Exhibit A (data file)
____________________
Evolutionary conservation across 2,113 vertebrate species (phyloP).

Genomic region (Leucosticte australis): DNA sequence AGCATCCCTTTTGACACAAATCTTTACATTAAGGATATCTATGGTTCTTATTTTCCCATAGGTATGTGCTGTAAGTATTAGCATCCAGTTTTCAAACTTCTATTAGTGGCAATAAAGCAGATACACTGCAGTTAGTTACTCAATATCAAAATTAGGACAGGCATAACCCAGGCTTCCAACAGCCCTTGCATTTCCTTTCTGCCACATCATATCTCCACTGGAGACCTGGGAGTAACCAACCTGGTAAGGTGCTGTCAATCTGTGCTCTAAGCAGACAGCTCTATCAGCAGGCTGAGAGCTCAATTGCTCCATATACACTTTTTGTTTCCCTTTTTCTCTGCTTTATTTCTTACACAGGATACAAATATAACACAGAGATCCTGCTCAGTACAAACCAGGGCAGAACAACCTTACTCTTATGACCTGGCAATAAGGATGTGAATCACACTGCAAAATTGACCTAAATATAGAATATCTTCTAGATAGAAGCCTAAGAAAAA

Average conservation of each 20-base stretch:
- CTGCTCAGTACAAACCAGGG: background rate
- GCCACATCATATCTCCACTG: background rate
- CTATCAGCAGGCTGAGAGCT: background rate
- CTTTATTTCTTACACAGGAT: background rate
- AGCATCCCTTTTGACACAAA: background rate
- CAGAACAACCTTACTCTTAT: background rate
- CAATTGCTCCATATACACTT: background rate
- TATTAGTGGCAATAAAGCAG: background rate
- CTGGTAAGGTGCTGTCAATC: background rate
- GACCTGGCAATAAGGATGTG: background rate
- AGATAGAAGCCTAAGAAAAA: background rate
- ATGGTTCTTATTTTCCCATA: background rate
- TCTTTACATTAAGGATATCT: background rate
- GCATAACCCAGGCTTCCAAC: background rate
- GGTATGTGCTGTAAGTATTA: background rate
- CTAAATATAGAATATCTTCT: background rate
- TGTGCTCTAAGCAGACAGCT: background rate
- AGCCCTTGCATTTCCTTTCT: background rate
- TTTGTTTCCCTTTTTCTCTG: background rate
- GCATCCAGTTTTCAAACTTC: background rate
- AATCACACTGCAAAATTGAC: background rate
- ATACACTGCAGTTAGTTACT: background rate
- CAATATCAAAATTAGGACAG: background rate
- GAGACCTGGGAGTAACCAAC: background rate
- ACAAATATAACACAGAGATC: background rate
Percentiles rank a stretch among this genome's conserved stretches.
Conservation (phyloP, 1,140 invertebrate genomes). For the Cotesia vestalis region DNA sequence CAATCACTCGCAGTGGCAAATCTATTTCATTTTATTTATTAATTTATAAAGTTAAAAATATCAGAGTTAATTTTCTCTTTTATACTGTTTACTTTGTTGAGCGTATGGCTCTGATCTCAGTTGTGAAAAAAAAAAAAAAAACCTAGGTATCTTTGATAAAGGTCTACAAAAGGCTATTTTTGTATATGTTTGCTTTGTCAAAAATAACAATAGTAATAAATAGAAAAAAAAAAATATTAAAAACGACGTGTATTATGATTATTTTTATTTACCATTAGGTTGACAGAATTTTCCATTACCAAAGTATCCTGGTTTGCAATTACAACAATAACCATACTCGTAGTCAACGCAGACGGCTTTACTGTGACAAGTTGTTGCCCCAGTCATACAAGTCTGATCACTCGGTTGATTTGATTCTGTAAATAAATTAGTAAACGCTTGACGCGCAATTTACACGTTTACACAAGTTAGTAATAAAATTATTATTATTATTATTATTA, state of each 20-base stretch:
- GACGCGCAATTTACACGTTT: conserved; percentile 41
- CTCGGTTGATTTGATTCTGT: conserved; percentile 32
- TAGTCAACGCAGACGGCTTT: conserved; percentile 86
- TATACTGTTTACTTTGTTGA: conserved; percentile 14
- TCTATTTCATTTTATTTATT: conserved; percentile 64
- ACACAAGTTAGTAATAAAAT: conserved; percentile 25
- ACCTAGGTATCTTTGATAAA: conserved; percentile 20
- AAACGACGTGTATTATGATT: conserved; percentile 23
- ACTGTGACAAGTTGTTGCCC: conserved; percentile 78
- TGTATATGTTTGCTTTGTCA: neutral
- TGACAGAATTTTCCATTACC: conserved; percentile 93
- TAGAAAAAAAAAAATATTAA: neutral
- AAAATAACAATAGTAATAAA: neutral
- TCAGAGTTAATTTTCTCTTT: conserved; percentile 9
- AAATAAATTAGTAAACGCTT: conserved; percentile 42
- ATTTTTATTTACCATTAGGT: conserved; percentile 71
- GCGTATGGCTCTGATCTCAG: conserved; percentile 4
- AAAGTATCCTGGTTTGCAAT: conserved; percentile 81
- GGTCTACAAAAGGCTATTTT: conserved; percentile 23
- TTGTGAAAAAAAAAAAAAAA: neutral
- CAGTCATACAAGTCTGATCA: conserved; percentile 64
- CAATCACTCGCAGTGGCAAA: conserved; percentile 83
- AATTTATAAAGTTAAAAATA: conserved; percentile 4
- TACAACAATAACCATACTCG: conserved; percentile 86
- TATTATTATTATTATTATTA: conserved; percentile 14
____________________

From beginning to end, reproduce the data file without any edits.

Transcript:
Evolutionary conservation across 2,113 vertebrate species (phyloP).

Genomic region (Leucosticte australis): DNA sequence AGCATCCCTTTTGACACAAATCTTTACATTAAGGATATCTATGGTTCTTATTTTCCCATAGGTATGTGCTGTAAGTATTAGCATCCAGTTTTCAAACTTCTATTAGTGGCAATAAAGCAGATACACTGCAGTTAGTTACTCAATATCAAAATTAGGACAGGCATAACCCAGGCTTCCAACAGCCCTTGCATTTCCTTTCTGCCACATCATATCTCCACTGGAGACCTGGGAGTAACCAACCTGGTAAGGTGCTGTCAATCTGTGCTCTAAGCAGACAGCTCTATCAGCAGGCTGAGAGCTCAATTGCTCCATATACACTTTTTGTTTCCCTTTTTCTCTGCTTTATTTCTTACACAGGATACAAATATAACACAGAGATCCTGCTCAGTACAAACCAGGGCAGAACAACCTTACTCTTATGACCTGGCAATAAGGATGTGAATCACACTGCAAAATTGACCTAAATATAGAATATCTTCTAGATAGAAGCCTAAGAAAAA

Average conservation of each 20-base stretch:
- CTGCTCAGTACAAACCAGGG: background rate
- GCCACATCATATCTCCACTG: background rate
- CTATCAGCAGGCTGAGAGCT: background rate
- CTTTATTTCTTACACAGGAT: background rate
- AGCATCCCTTTTGACACAAA: background rate
- CAGAACAACCTTACTCTTAT: background rate
- CAATTGCTCCATATACACTT: background rate
- TATTAGTGGCAATAAAGCAG: background rate
- CTGGTAAGGTGCTGTCAATC: background rate
- GACCTGGCAATAAGGATGTG: background rate
- AGATAGAAGCCTAAGAAAAA: background rate
- ATGGTTCTTATTTTCCCATA: background rate
- TCTTTACATTAAGGATATCT: background rate
- GCATAACCCAGGCTTCCAAC: background rate
- GGTATGTGCTGTAAGTATTA: background rate
- CTAAATATAGAATATCTTCT: background rate
- TGTGCTCTAAGCAGACAGCT: background rate
- AGCCCTTGCATTTCCTTTCT: background rate
- TTTGTTTCCCTTTTTCTCTG: background rate
- GCATCCAGTTTTCAAACTTC: background rate
- AATCACACTGCAAAATTGAC: background rate
- ATACACTGCAGTTAGTTACT: background rate
- CAATATCAAAATTAGGACAG: background rate
- GAGACCTGGGAGTAACCAAC: background rate
- ACAAATATAACACAGAGATC: background rate
Percentiles rank a stretch among this genome's conserved stretches.
Conservation (phyloP, 1,140 invertebrate genomes). For the Cotesia vestalis region DNA sequence CAATCACTCGCAGTGGCAAATCTATTTCATTTTATTTATTAATTTATAAAGTTAAAAATATCAGAGTTAATTTTCTCTTTTATACTGTTTACTTTGTTGAGCGTATGGCTCTGATCTCAGTTGTGAAAAAAAAAAAAAAAACCTAGGTATCTTTGATAAAGGTCTACAAAAGGCTATTTTTGTATATGTTTGCTTTGTCAAAAATAACAATAGTAATAAATAGAAAAAAAAAAATATTAAAAACGACGTGTATTATGATTATTTTTATTTACCATTAGGTTGACAGAATTTTCCATTACCAAAGTATCCTGGTTTGCAATTACAACAATAACCATACTCGTAGTCAACGCAGACGGCTTTACTGTGACAAGTTGTTGCCCCAGTCATACAAGTCTGATCACTCGGTTGATTTGATTCTGTAAATAAATTAGTAAACGCTTGACGCGCAATTTACACGTTTACACAAGTTAGTAATAAAATTATTATTATTATTATTATTA, state of each 20-base stretch:
- GACGCGCAATTTACACGTTT: conserved; percentile 41
- CTCGGTTGATTTGATTCTGT: conserved; percentile 32
- TAGTCAACGCAGACGGCTTT: conserved; percentile 86
- TATACTGTTTACTTTGTTGA: conserved; percentile 14
- TCTATTTCATTTTATTTATT: conserved; percentile 64
- ACACAAGTTAGTAATAAAAT: conserved; percentile 25
- ACCTAGGTATCTTTGATAAA: conserved; percentile 20
- AAACGACGTGTATTATGATT: conserved; percentile 23
- ACTGTGACAAGTTGTTGCCC: conserved; percentile 78
- TGTATATGTTTGCTTTGTCA: neutral
- TGACAGAATTTTCCATTACC: conserved; percentile 93
- TAGAAAAAAAAAAATATTAA: neutral
- AAAATAACAATAGTAATAAA: neutral
- TCAGAGTTAATTTTCTCTTT: conserved; percentile 9
- AAATAAATTAGTAAACGCTT: conserved; percentile 42
- ATTTTTATTTACCATTAGGT: conserved; percentile 71
- GCGTATGGCTCTGATCTCAG: conserved; percentile 4
- AAAGTATCCTGGTTTGCAAT: conserved; percentile 81
- GGTCTACAAAAGGCTATTTT: conserved; percentile 23
- TTGTGAAAAAAAAAAAAAAA: neutral
- CAGTCATACAAGTCTGATCA: conserved; percentile 64
- CAATCACTCGCAGTGGCAAA: conserved; percentile 83
- AATTTATAAAGTTAAAAATA: conserved; percentile 4
- TACAACAATAACCATACTCG: conserved; percentile 86
- TATTATTATTATTATTATTA: conserved; percentile 14